The key language that allows the Rohingya to claim refugee status under this convention is “habitual residence.” Without this, their lack of a country of nationality would place them outside the textual limits of the definition which requires alienage, and they would be unable to claim asylum as refugees. So, in this case we see the idea of habitual residence acting as a sort of escape valve for people who could not otherwise be considered refugees under international law. But what exactly is habitual residence?
Per Professor James Hathaway, habitual residence “is understood to give rise to a bond between the stateless individual and a state that approximates in critical respects the relationship between a citizen and her state.” There is no one dispositive factor; rather, courts when determining what constitutes a habitual residence have been “purposive” and “flexible” in their considerations and have engaged in “a wide-ranging factual inquiry.” By claiming that Myanmar is their habitual residence, an asylum seeking member of the Rohingya community could address this requirement of the refugee definition. Despite the existence of treaties designed particularly for stateless individuals, claiming asylum under the 1951 Refugee Convention and its 1967 Protocol is currently a more viable means for relief, given that worldwide protections for refugees have flourished over the past sixty years whereas the parallel system for stateless individuals has been lackluster. The emphasis on refugee protection can be seen by the higher state participation in the Refugee Convention; in fact, there are currently 145 state participants to the Convention and 146 to the Protocol. While not all states are parties to this treaty, some, such as Bangladesh, have endeavored to host refugees even without the affirmative treaty obligation.
While it is heartening to see international law addressing the current crisis at hand through the Refugee Convention, the underlying issues affecting stateless individuals such as the Rohingya require more international action to prevent future crises. This action must start with individual states. States have a tremendous amount of power in determining the future of stateless individuals. As Professor David Baluarte stated, “Their enjoyment of fundamental human rights depends on the good faith of host countries.” While an empowered state protecting its stateless residents is to be desired, this same power is particularly troubling in the hands of states that are not safeguarding the rights of vulnerable stateless populations within their borders. Sadly, the case of the Rohingya is a tragic example of this. Not only has Myanmar’s government failed to take needed action to protect the Rohingya, but as the UN High Commissioner for Human Rights Zeid Ra’ad Al Hussein asserts, the government has crossed over into ethnic cleansing. He argues that “by denying Rohingya their political, civil, economic, and cultural rights, including the right to citizenship . . . the Government’s actions appear to be a cynical ploy to forcibly transfer large number of people without possibility of return.”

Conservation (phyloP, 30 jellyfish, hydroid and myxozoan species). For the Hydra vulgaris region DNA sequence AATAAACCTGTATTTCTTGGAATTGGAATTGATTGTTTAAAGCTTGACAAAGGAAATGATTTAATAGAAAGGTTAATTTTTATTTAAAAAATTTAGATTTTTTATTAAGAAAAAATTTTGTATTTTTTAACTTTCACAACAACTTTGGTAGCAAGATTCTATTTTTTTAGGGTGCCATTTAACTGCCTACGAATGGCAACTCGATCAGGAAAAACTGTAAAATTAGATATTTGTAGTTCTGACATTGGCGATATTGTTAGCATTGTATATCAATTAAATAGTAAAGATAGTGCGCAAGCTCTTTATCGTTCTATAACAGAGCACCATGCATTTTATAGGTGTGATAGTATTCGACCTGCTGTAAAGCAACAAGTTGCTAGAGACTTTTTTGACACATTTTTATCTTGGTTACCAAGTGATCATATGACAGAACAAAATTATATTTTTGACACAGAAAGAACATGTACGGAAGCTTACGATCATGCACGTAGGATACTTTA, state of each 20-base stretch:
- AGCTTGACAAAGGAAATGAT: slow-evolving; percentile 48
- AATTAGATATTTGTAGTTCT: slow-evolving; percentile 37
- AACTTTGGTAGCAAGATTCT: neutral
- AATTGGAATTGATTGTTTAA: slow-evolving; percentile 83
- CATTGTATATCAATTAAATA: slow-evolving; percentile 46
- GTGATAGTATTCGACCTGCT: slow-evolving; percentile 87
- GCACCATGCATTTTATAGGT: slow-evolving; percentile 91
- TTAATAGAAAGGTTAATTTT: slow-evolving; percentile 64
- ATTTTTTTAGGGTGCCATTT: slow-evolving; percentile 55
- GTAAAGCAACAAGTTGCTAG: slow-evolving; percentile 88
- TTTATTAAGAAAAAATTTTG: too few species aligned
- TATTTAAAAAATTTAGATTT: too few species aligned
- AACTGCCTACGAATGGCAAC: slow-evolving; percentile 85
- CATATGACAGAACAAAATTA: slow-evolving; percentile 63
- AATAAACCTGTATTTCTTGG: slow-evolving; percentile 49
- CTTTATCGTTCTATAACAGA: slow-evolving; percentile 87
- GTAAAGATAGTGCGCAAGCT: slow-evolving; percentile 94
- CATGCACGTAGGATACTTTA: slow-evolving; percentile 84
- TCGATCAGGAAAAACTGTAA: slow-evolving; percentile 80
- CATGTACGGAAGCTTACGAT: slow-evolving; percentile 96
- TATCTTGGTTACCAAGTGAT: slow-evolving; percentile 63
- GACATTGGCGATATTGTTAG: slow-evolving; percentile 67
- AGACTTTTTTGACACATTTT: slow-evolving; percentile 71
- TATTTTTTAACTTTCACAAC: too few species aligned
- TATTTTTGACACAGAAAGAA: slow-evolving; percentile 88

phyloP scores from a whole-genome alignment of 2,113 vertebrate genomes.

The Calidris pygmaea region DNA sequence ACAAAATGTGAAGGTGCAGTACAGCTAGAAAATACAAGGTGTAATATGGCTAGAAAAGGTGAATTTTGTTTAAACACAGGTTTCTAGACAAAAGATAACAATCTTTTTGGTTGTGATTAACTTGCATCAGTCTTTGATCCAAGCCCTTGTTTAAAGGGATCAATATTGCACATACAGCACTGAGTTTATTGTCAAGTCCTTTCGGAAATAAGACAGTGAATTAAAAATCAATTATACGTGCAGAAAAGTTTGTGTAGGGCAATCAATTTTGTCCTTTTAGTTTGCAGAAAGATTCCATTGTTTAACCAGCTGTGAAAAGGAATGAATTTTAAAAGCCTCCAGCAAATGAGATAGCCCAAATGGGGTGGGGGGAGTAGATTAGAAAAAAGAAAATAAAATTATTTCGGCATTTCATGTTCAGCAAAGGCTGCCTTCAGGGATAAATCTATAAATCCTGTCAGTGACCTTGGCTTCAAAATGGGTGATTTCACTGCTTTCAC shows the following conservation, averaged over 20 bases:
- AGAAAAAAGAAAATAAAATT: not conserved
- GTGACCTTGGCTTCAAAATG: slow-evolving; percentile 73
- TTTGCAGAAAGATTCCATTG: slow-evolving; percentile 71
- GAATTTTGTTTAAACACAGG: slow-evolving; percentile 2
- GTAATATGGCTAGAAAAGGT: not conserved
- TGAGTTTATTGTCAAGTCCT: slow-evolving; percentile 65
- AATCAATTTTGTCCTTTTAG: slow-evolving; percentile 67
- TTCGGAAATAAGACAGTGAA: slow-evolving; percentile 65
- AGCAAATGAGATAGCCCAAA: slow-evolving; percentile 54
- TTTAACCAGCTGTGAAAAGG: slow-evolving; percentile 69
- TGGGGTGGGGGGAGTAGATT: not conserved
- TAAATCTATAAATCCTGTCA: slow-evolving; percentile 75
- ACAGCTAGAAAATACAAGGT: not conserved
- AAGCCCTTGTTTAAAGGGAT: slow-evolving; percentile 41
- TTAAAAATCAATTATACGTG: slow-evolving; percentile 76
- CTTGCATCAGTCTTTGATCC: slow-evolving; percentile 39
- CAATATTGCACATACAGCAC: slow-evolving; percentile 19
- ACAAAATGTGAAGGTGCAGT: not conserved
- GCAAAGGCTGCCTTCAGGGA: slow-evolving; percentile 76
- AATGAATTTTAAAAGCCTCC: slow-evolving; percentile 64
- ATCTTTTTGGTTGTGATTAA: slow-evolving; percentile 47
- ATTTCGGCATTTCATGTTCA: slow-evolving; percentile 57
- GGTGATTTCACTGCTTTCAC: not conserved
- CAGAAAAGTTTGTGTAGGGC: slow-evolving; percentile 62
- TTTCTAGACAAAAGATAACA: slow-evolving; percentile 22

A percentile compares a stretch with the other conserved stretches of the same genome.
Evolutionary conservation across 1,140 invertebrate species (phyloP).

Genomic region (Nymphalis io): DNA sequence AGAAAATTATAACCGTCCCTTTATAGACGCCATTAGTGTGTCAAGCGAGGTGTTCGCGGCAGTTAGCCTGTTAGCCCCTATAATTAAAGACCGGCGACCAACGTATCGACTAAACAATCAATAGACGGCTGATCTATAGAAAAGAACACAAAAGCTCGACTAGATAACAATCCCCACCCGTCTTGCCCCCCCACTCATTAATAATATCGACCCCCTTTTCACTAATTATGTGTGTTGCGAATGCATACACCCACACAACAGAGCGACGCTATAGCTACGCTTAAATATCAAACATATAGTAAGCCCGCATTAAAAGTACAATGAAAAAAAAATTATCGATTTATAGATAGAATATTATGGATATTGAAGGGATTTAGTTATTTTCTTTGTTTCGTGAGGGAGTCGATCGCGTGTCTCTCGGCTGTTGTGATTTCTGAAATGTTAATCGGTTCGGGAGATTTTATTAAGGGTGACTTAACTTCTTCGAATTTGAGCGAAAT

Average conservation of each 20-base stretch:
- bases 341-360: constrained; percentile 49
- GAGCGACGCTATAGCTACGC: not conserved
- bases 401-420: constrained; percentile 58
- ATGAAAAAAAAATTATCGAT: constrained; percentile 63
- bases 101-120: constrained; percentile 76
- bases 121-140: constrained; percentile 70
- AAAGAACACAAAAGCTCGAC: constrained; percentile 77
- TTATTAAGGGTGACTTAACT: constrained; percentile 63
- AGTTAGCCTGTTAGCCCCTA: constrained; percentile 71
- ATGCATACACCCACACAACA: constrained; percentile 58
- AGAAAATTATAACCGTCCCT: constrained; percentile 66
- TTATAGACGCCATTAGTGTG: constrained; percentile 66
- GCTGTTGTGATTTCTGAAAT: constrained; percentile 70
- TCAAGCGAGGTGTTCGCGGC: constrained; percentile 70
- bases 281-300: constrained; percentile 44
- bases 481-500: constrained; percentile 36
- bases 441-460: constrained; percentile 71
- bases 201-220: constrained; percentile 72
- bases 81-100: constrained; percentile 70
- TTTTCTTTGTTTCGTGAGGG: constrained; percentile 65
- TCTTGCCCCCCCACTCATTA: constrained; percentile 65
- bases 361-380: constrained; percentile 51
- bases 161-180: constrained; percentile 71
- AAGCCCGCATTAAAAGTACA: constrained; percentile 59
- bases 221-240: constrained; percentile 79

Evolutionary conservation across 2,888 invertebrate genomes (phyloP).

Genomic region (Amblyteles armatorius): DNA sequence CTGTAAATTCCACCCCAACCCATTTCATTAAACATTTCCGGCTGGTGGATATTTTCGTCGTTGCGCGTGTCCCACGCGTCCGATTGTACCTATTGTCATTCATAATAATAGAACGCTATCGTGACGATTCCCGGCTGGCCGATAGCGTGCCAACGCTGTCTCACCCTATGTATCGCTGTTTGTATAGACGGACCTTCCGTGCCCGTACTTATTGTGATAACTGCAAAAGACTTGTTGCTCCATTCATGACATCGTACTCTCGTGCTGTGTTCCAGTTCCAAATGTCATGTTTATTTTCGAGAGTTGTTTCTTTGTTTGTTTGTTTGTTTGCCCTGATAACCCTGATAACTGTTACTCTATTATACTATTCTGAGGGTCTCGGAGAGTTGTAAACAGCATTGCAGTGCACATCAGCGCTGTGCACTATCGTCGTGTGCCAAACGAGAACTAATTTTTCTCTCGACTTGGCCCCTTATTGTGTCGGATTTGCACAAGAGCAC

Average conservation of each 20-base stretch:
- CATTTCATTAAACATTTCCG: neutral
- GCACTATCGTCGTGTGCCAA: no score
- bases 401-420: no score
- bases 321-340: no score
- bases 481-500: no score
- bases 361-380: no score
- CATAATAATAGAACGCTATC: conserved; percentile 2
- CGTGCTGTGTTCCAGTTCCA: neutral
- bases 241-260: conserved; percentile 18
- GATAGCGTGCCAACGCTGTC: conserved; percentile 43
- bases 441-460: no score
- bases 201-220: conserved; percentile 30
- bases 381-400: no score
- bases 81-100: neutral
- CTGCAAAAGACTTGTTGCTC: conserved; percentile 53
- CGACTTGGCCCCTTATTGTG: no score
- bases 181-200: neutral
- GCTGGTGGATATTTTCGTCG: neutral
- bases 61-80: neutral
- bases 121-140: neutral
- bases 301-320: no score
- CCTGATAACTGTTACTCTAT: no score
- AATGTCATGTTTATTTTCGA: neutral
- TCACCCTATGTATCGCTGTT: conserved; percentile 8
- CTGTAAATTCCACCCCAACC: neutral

Bearing in mind these concerns, individual states and the international community should evaluate their policies regarding stateless individuals and refugees. More states could commit to joining the Statelessness Conventions; they could act to better support the UN’s mission to end statelessness by 2024 by working to identify, prevent, reduce, and protect stateless individuals. States could follow the example of other countries such as France, Spain, and the UK that have taken initiative to construct their own apparatuses to protect stateless individuals. The world must take heed from past shortcomings to ensure a better, safer future for vulnerable stateless populations. As the UN High Commissioner for Refugees Filippo Grandi succinctly stated, “Without the shared sense of purpose needed to prevent, stem and solve conflicts, the world will continue to face new refugee flows, and must reinforce its capacity to respond.”